Josh Bell’s triumphant return to Pittsburgh was all set until the Washington Nationals’ bullpen showed up.
The switch-hitting first baseman, acquired from the Pittsburgh Pirates in a December trade, hit his team-leading 26th homer and scored another run in front of an appreciative Pittsburgh crowd.
But with the Nationals in position to win the game in the ninth, Patrick Murphy and Alberto Baldonado took just two-thirds of an inning to ruin Bell’s big night, as well as 6 2⁄3 strong innings from lefty Josh Rogers, and the Pirates walked off on the Nats, 4-3.
It all happened with manager Davey Martinez sidelined after being suspended over Sean Nolin’s plunking of Freddie Freeman in Atlanta Wednesday. Bench coach Tim Bogar managed the team against the Pirates.
Bell greeted former teammates with warm embraces before his first game at Pittsburgh’s PNC park since the trade, and he received a standing ovation from the announced crowd of 11,808.
“You don’t really know what to expect going into it. But I was happy to get somewhat of a good turnout, cool little video tribute that they put together for me,” Bell told reporters afterward.
“It was cool to feel that like standing O, and kind of brought back a bit of a flashback to 2016 when I first had my first ovation, right when I first got called up.”
The Nationals led 3-1 after Bell’s solo homer in the sixth inning off Pittsburgh’s Sam Howard, but Rogers could not make it out of the seventh after giving up a leadoff homer to Anthony Alford.
“They were pretty aggressive, and didn’t really get to too many two-strike counts there,” Rogers told reporters afterward. “Couldn’t really put anybody away, but my defense did a heck of a job all night making plays there, so kudos to them, and just kept the team in and gave us a chance tonight.”
Andres Machado got the Nationals out of the seventh on two pitches, then worked a scoreless eighth against the heart of the Pirates’ order.
But with regular closer Kyle Finnegan overworked and unavailable, makeshift closer Murphy and emergency lefty Baldonado could each get only one out in the ninth.
Murphy started his first career save opportunity by giving up a single to Alford and walking Ben Gamel, but not before a wild pitch put Alford on second anyway. Another wild pitch put both runners in scoring position before Cole Tucker popped out to short.
“When we brought in Murphy at the end of the game, that matched up well for him,” Bogar said afterward. “He threw the first two sliders to the first hitters, then they got a base hit, and it kind of went sideways on him. He’s got to be able to throw strikes there, and be competitive, but he came back and pitched well against Tucker and got the pop-up.”
With only left-handed hitters on the Pittsburgh bench, Bogar went to the lefty, Baldonado, who gave up Colin Moran’s groundout to score the tying run and blow the save.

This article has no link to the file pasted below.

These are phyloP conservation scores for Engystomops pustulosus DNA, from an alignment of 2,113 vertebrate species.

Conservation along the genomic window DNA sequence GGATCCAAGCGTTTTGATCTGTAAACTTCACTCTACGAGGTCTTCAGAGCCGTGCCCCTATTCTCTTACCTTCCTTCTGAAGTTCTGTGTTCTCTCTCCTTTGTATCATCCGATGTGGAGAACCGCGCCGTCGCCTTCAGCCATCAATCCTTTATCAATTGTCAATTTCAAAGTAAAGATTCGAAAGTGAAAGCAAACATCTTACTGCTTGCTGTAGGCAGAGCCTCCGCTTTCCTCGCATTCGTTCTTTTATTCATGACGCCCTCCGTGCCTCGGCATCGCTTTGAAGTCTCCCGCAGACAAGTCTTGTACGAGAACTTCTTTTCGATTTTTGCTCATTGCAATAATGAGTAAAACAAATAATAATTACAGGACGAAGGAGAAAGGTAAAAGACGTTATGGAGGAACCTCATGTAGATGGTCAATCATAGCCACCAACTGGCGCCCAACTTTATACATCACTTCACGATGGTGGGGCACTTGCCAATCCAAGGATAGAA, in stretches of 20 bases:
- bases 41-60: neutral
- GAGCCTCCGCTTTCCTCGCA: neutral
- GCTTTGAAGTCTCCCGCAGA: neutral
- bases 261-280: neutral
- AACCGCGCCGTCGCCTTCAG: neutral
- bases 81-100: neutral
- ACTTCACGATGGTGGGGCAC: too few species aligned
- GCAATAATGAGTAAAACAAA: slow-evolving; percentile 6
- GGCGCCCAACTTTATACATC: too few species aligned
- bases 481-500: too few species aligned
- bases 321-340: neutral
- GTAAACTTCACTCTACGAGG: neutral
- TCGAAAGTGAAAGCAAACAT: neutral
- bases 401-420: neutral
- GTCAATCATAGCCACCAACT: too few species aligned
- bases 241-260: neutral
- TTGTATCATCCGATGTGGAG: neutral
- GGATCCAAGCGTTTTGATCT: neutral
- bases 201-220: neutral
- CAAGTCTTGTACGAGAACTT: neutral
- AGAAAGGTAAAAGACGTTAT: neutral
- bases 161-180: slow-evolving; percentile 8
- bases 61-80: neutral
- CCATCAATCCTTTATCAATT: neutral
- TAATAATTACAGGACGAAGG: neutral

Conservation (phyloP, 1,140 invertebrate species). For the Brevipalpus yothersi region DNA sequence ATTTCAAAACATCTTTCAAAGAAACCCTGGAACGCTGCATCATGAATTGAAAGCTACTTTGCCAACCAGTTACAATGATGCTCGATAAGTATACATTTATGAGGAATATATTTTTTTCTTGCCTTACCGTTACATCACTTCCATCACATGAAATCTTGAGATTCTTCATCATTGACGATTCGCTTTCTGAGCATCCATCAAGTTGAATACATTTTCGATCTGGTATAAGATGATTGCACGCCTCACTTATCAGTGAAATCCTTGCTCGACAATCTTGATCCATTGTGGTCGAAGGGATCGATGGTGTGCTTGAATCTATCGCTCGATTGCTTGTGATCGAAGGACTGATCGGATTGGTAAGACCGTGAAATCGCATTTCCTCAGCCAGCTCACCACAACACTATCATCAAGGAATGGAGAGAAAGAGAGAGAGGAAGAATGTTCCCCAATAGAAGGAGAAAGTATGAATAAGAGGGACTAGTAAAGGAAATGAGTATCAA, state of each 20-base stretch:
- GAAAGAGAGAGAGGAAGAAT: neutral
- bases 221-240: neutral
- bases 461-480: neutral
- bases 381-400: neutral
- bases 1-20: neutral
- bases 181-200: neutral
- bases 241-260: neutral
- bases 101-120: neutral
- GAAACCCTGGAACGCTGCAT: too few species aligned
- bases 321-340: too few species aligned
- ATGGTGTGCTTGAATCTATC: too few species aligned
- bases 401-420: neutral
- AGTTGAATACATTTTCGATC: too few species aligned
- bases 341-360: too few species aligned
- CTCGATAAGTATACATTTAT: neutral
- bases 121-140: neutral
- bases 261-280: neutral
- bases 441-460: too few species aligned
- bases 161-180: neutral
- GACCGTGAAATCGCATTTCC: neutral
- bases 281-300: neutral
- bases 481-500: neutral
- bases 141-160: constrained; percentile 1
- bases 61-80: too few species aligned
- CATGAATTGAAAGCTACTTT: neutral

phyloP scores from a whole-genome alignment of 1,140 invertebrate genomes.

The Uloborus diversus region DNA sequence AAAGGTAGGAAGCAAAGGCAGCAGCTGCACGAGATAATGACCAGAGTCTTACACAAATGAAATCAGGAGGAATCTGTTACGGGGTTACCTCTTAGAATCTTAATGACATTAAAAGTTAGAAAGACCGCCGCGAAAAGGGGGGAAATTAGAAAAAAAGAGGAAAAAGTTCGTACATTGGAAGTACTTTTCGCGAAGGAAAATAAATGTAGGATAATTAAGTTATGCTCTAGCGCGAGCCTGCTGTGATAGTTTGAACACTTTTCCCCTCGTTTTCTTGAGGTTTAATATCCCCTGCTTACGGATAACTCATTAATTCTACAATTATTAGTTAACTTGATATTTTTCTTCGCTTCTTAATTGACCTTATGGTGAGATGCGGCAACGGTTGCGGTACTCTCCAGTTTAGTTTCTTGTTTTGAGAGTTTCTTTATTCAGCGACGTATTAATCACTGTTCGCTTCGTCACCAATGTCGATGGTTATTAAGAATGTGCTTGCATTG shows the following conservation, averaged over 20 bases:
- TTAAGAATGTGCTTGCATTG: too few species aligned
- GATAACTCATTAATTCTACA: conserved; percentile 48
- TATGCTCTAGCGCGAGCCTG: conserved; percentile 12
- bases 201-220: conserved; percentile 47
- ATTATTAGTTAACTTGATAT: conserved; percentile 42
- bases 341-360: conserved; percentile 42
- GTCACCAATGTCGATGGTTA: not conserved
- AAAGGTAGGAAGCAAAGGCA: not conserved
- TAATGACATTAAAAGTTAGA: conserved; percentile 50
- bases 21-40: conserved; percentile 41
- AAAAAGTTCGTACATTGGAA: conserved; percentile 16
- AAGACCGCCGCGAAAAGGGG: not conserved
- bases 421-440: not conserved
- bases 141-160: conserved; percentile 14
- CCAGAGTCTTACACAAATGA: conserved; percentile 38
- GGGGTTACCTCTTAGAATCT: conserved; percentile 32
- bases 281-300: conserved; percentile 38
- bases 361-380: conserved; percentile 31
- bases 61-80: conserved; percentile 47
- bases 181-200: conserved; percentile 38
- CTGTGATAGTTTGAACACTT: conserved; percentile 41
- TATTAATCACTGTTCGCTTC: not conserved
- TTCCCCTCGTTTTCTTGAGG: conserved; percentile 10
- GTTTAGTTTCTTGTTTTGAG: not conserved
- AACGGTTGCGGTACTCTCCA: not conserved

Then he surrendered Ke’Brian Hayes’ second hit of the night, a single to right against a drawn-in and shifted infield, that scored Gamel for the winning run.
Although he allowed baserunners in every inning but the fifth, Rogers got out of jams by working quickly and spotting his fastball, despite not having his slider working.
“Felt pretty good physically all night,” he told reporters afterward. “I got to find that slider, it’s been pretty non-existent the last two times out, so if we can get that going, hopefully we’ve got room to improve.”
Rogers gave up runs on Hayes’s sacrifice fly to score Tucker in the third and Alford’s homer, but left with a 3-2 lead after allowing eight hits, one walk, and one strikeout.
He escaped a two-out, first-and-third situation in the sixth when Jacob Stallings got under a 97 mph fastball over the plate, flying out to Lane Thomas in center.
“They hit a good amount of balls pretty hard tonight,” Rogers said.
“But for me I’m just trying to work fast and throw quality strikes. There’s a difference between just throwing the strikes, and throwing quality executed strikes.”
Bell, who spent the first five seasons of his career in Pittsburgh, hit his homer on a letter-high, center-cut, 93 mph fastball. The shot reached the deepest part of PNC Park, the 410-foot nook in left-center field.
“Right-handed, I think that was the best ball that I’ve hit, especially here, so kudos to [hitting coach] Kevin Long for all the work that we’ve been putting in in the cage and it’s nice to finally see that right-handed.
“I knew it was gone, just based off the feel and knowing the park, but like I said, I just haven’t felt that right-handed. So it was nice to finally feel that.”
Bogar managed the Nationals in the game after Major League Baseball announced that Martinez had been suspended over this week’s dustup in Atlanta.
Nats’ lefty Sean Nolin also began serving a five-game suspension for twice throwing at Atlanta’s Freddie Freeman in apparent retaliation for Will Smith hitting Juan Soto.
Nolin insisted the pitches to Freeman were unintentional, and Martinez denied ordering them. However home plate umpire Lance Barksdale and his crew chief quickly agreed that Nolin should be ejected.